Limited Edition: Hertrampf-Ducati Diavel
Processed Ducati with hellish steam
A Ducati Diavel that deserves its name. This reprocessed Duc has a hell of a lot of steam, an infernal sound and a really bad being. No doubt: the incarnate would ride this conversion.
Exit from town, somewhere in the Swabian hinterland. The throttle hand folds down. A deafening crash tears the rural idyll apart; a sound like hell is exploding. Caused by the open accessory exhaust, the pimped up D.ucati Diavel is stuck and hammering such a brutal soundscape outside that mere mortals give everything for a set of earplugs when the cable is stretched. "Hot!", say some. "Too much", find others. Most of the residents of popular motorcycle routes belong to the latter, and sheriffs are definitely one of them.
However, some advantages of the exhaust on the Ducati Diavel built by the North German dealer Hertrampf (www.ducatiplus.de) are undisputed: With its carbon fiber-coated, funnel-shaped tailpipes, the system looks phenomenal and clearly puts the original in the shade. It also helps to save weight: At 227 kilograms, the Hertrampf-Ducati Diavel weighs around 10 kilograms less than the production bike. In addition, the complete system exhales much more freely thanks to the lack of innards such as catalytic converters or noise insulation, which increases performance with a corresponding exhaust gas volume.
The lightweight complete system hammers brutal sound from its funnel-shaped end pots.
For as much cylinder filling as possible, Hertrampf reworked the ducts of the Ducati Diavel in the cylinder head and reprogrammed the original electronic engine control. "Over the entire speed range, we are clearly above the series in terms of power and torque. In addition, our Diavel accelerates much more spontaneously", raves the tuner. Right. The cure between 3000 / min and 7000 / min is particularly noticeable, where the tuned Ducati Diavel converts every small movement of the throttle grip into rapid forward thrust. Whoever fully cocks the tap in this area is surfing a huge torque wave towards eternity – simply wonderful! On the engine side, everything remained the same except for these changes. Which once again illustrates how much additional punch skilled tinkerers can squeeze out of a series engine with manageable effort if they ignore noise and exhaust emissions.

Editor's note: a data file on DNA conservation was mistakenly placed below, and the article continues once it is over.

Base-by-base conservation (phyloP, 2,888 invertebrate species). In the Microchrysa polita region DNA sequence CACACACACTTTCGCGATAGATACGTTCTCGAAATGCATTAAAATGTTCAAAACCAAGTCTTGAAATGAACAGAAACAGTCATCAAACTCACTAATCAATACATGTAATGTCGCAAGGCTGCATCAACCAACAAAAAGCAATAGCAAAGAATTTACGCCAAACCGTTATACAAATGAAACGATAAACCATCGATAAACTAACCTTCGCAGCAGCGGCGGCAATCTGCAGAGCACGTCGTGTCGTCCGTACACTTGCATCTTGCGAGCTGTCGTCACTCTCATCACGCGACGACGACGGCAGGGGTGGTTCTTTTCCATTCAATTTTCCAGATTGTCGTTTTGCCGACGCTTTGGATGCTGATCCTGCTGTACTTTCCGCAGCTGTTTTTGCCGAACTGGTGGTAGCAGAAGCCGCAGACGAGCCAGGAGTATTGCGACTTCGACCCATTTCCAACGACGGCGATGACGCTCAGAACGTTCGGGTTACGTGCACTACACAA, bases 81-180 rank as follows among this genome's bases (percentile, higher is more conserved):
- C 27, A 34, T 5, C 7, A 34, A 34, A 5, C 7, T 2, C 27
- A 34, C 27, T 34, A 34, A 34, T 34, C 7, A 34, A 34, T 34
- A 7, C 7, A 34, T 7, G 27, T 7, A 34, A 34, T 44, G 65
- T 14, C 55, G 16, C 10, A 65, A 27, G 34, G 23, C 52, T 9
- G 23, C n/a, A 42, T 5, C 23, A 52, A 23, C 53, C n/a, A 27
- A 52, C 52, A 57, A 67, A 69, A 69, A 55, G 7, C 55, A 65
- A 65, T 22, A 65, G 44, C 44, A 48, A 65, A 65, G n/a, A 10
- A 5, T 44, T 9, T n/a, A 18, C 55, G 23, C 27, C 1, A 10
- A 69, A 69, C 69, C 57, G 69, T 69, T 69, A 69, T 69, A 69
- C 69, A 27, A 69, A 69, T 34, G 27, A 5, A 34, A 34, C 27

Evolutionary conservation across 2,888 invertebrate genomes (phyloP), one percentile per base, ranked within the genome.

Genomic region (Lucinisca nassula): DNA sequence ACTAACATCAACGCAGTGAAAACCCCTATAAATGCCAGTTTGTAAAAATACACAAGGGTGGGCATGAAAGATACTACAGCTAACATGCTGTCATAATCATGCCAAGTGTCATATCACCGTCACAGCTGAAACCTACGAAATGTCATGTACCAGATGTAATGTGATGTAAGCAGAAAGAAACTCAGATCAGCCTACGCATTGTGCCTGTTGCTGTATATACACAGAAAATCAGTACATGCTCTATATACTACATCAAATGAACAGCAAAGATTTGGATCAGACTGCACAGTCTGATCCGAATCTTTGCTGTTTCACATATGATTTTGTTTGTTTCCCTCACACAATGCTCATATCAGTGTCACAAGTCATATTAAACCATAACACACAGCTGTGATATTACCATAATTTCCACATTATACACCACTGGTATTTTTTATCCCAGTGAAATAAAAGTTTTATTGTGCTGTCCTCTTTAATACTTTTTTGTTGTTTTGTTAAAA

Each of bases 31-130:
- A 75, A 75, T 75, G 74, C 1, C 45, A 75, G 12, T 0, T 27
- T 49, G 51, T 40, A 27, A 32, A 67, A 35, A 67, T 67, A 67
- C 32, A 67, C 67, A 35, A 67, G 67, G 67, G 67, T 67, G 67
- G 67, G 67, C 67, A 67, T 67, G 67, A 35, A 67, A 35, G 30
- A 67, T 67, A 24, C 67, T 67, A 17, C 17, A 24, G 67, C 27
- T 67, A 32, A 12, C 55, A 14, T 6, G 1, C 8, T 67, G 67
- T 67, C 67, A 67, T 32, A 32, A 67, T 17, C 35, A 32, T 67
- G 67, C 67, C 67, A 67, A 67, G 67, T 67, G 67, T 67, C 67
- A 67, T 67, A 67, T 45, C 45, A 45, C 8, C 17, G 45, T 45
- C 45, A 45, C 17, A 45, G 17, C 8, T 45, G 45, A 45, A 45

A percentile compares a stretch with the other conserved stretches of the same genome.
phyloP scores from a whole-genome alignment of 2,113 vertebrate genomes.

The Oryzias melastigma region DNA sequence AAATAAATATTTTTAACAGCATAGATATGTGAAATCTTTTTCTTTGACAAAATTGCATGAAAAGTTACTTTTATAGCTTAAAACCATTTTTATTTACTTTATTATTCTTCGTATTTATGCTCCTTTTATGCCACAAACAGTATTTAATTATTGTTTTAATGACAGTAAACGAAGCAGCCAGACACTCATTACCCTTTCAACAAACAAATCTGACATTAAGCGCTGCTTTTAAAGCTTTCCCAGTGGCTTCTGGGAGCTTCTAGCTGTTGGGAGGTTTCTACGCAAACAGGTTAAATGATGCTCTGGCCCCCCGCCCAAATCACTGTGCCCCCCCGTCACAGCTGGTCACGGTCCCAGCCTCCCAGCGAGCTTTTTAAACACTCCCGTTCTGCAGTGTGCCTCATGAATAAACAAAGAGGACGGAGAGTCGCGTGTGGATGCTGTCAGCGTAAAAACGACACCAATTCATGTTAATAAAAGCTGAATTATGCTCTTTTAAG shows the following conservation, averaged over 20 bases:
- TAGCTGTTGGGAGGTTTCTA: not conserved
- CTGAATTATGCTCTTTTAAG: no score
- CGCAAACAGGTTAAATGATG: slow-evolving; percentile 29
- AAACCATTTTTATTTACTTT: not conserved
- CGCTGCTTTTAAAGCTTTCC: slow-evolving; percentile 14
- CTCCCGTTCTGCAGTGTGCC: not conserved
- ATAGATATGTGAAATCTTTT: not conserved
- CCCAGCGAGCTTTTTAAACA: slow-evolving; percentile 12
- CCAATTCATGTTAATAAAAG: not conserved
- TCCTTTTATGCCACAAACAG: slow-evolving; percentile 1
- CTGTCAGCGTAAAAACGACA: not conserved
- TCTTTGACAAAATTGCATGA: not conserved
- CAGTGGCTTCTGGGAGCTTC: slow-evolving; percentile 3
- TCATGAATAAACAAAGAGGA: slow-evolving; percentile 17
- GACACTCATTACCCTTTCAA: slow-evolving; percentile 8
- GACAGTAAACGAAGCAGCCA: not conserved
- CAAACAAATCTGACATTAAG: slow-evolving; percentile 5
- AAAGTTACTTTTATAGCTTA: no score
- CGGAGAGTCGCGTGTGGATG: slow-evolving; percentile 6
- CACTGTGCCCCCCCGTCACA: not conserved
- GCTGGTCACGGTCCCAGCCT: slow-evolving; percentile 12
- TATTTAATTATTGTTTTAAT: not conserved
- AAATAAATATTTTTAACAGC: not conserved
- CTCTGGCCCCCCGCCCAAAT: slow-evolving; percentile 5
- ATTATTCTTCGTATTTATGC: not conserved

There is further potential in the chassis of the Ducati Diavel. To make the most of it, Hertrampf completely rebuilt the original fork and replaced the standard shock absorber with one from Öhlins. Front and rear respond cleanly and smooth most of the asphalt furrows perfectly. Nevertheless, at least the set-up of the shock absorber turned out to be quite tight and required a completely open compression damping for acceptable comfort on bad terrain.
In contrast, the revised fork of the Ducati Diavel sometimes hits a hard metal block when braking hard over deep bumps. The bottom line is that it works noticeably better than its series counterpart, for which we could not find an optimal setting in a comparison test (PS 10/2011). The stylish, casual seating position for power cruising has not changed.
For a hellish outfit, Hertrampf painted some trim parts of the Ducati Diavel in bright red and also donated a different brake and clutch fitting. The bike also shines with anodized handlebar grips. However, they are a bit thicker than the originals, which takes a little getting used to. But anyone who dances in hell with this bike can only laugh at such trivialities. Laugh like hell.
Handles, mirrors, levers, lids: these gimmicks also help to give the Diavel a personal touch .
Two-cylinder 90 degree V-engine, 4 valves / cylinder, 116 kW (158 HP) at 9200 / min *, torque: 131 Nm at 7900 / min *, 1198 cm³, bore / stroke: 106.0 / 67, 9 mm, compression: 11.5: 1, ignition / injection system, 56 mm throttle valves, hydraulically operated multi-disc oil bath clutch, six-speed gearbox, G-Kat, chain
Steel tubular space frame, steering head angle: 62.0 degrees, caster: 130 mm, wheelbase: 1590 mm, upside-down fork, inner fork tube diameter: 50 mm, central spring strut with deflection, front / rear spring travel: 130/120 mm
Wheels and brakes
Light alloy cast wheels, 3.50 x 17 / 8.00 x 17, front tires: 120/70 ZR 17, rear: 240/45 ZR 17, tires: Pirelli Diablo Rosso II, 320 mm double disc brakes with four-piston fixed front saddles, 256 mm single disc with two-piston floating caliper at the rear
Weight 227 kilograms with a full tank
price 34 900 euros
Chopper / cruiser
Ducati Diavel in the top test
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